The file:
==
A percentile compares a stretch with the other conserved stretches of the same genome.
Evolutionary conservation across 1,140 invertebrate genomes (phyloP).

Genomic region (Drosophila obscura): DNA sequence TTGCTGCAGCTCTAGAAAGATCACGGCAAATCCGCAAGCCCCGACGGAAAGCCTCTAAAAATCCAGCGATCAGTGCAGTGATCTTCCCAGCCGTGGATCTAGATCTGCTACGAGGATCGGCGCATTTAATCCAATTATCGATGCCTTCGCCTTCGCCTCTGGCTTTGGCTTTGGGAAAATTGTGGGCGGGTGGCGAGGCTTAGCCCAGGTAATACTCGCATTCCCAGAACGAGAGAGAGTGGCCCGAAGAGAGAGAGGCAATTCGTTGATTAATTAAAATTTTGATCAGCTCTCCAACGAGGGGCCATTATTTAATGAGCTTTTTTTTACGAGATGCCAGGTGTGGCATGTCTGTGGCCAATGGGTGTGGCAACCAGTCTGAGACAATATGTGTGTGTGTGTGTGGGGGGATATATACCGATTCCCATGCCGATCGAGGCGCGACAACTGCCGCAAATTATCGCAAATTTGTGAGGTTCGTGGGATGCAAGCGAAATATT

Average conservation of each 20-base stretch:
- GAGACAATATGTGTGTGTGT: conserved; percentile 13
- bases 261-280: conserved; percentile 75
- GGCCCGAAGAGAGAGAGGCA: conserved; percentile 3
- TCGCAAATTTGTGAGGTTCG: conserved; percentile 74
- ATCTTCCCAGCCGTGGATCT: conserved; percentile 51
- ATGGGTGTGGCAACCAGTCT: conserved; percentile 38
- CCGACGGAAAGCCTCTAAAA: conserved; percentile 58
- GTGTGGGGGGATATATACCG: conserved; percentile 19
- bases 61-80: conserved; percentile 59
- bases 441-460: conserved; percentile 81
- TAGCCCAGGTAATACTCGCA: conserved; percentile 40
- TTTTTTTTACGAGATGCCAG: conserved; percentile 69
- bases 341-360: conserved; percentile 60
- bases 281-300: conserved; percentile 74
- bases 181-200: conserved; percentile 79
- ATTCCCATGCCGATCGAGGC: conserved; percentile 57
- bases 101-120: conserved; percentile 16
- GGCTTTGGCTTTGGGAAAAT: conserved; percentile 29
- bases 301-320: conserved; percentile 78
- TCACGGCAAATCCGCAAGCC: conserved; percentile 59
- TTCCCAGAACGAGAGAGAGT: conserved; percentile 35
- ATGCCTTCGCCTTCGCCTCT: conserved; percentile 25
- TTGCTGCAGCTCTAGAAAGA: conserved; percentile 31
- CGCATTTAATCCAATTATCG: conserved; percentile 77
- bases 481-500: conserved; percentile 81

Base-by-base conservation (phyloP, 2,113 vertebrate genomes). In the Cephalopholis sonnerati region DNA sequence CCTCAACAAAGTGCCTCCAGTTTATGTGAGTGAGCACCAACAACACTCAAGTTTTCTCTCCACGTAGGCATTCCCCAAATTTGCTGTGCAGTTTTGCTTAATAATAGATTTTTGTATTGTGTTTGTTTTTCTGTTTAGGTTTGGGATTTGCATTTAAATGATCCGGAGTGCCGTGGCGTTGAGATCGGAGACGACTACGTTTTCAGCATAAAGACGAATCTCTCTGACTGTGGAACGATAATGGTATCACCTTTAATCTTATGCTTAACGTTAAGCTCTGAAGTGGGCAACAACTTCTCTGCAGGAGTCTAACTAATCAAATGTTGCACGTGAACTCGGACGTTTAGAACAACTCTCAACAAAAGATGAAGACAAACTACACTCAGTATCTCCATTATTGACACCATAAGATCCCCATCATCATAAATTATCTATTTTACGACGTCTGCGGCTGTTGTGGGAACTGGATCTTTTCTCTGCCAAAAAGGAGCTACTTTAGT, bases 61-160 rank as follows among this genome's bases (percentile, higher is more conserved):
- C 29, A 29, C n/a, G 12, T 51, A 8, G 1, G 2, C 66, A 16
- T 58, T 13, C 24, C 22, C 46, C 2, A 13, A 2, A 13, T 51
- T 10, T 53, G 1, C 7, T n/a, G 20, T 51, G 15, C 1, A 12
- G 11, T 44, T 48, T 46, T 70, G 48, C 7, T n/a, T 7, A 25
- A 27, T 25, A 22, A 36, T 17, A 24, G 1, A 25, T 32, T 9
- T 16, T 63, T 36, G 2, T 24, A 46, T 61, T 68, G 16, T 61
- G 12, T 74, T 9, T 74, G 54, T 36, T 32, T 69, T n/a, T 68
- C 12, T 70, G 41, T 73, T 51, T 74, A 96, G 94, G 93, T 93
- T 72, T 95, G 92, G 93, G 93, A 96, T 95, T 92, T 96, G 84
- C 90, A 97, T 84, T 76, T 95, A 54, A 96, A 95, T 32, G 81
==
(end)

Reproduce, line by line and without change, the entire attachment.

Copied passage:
A percentile compares a stretch with the other conserved stretches of the same genome.
Evolutionary conservation across 1,140 invertebrate genomes (phyloP).

Genomic region (Drosophila obscura): DNA sequence TTGCTGCAGCTCTAGAAAGATCACGGCAAATCCGCAAGCCCCGACGGAAAGCCTCTAAAAATCCAGCGATCAGTGCAGTGATCTTCCCAGCCGTGGATCTAGATCTGCTACGAGGATCGGCGCATTTAATCCAATTATCGATGCCTTCGCCTTCGCCTCTGGCTTTGGCTTTGGGAAAATTGTGGGCGGGTGGCGAGGCTTAGCCCAGGTAATACTCGCATTCCCAGAACGAGAGAGAGTGGCCCGAAGAGAGAGAGGCAATTCGTTGATTAATTAAAATTTTGATCAGCTCTCCAACGAGGGGCCATTATTTAATGAGCTTTTTTTTACGAGATGCCAGGTGTGGCATGTCTGTGGCCAATGGGTGTGGCAACCAGTCTGAGACAATATGTGTGTGTGTGTGTGGGGGGATATATACCGATTCCCATGCCGATCGAGGCGCGACAACTGCCGCAAATTATCGCAAATTTGTGAGGTTCGTGGGATGCAAGCGAAATATT

Average conservation of each 20-base stretch:
- GAGACAATATGTGTGTGTGT: conserved; percentile 13
- bases 261-280: conserved; percentile 75
- GGCCCGAAGAGAGAGAGGCA: conserved; percentile 3
- TCGCAAATTTGTGAGGTTCG: conserved; percentile 74
- ATCTTCCCAGCCGTGGATCT: conserved; percentile 51
- ATGGGTGTGGCAACCAGTCT: conserved; percentile 38
- CCGACGGAAAGCCTCTAAAA: conserved; percentile 58
- GTGTGGGGGGATATATACCG: conserved; percentile 19
- bases 61-80: conserved; percentile 59
- bases 441-460: conserved; percentile 81
- TAGCCCAGGTAATACTCGCA: conserved; percentile 40
- TTTTTTTTACGAGATGCCAG: conserved; percentile 69
- bases 341-360: conserved; percentile 60
- bases 281-300: conserved; percentile 74
- bases 181-200: conserved; percentile 79
- ATTCCCATGCCGATCGAGGC: conserved; percentile 57
- bases 101-120: conserved; percentile 16
- GGCTTTGGCTTTGGGAAAAT: conserved; percentile 29
- bases 301-320: conserved; percentile 78
- TCACGGCAAATCCGCAAGCC: conserved; percentile 59
- TTCCCAGAACGAGAGAGAGT: conserved; percentile 35
- ATGCCTTCGCCTTCGCCTCT: conserved; percentile 25
- TTGCTGCAGCTCTAGAAAGA: conserved; percentile 31
- CGCATTTAATCCAATTATCG: conserved; percentile 77
- bases 481-500: conserved; percentile 81

Base-by-base conservation (phyloP, 2,113 vertebrate genomes). In the Cephalopholis sonnerati region DNA sequence CCTCAACAAAGTGCCTCCAGTTTATGTGAGTGAGCACCAACAACACTCAAGTTTTCTCTCCACGTAGGCATTCCCCAAATTTGCTGTGCAGTTTTGCTTAATAATAGATTTTTGTATTGTGTTTGTTTTTCTGTTTAGGTTTGGGATTTGCATTTAAATGATCCGGAGTGCCGTGGCGTTGAGATCGGAGACGACTACGTTTTCAGCATAAAGACGAATCTCTCTGACTGTGGAACGATAATGGTATCACCTTTAATCTTATGCTTAACGTTAAGCTCTGAAGTGGGCAACAACTTCTCTGCAGGAGTCTAACTAATCAAATGTTGCACGTGAACTCGGACGTTTAGAACAACTCTCAACAAAAGATGAAGACAAACTACACTCAGTATCTCCATTATTGACACCATAAGATCCCCATCATCATAAATTATCTATTTTACGACGTCTGCGGCTGTTGTGGGAACTGGATCTTTTCTCTGCCAAAAAGGAGCTACTTTAGT, bases 61-160 rank as follows among this genome's bases (percentile, higher is more conserved):
- C 29, A 29, C n/a, G 12, T 51, A 8, G 1, G 2, C 66, A 16
- T 58, T 13, C 24, C 22, C 46, C 2, A 13, A 2, A 13, T 51
- T 10, T 53, G 1, C 7, T n/a, G 20, T 51, G 15, C 1, A 12
- G 11, T 44, T 48, T 46, T 70, G 48, C 7, T n/a, T 7, A 25
- A 27, T 25, A 22, A 36, T 17, A 24, G 1, A 25, T 32, T 9
- T 16, T 63, T 36, G 2, T 24, A 46, T 61, T 68, G 16, T 61
- G 12, T 74, T 9, T 74, G 54, T 36, T 32, T 69, T n/a, T 68
- C 12, T 70, G 41, T 73, T 51, T 74, A 96, G 94, G 93, T 93
- T 72, T 95, G 92, G 93, G 93, A 96, T 95, T 92, T 96, G 84
- C 90, A 97, T 84, T 76, T 95, A 54, A 96, A 95, T 32, G 81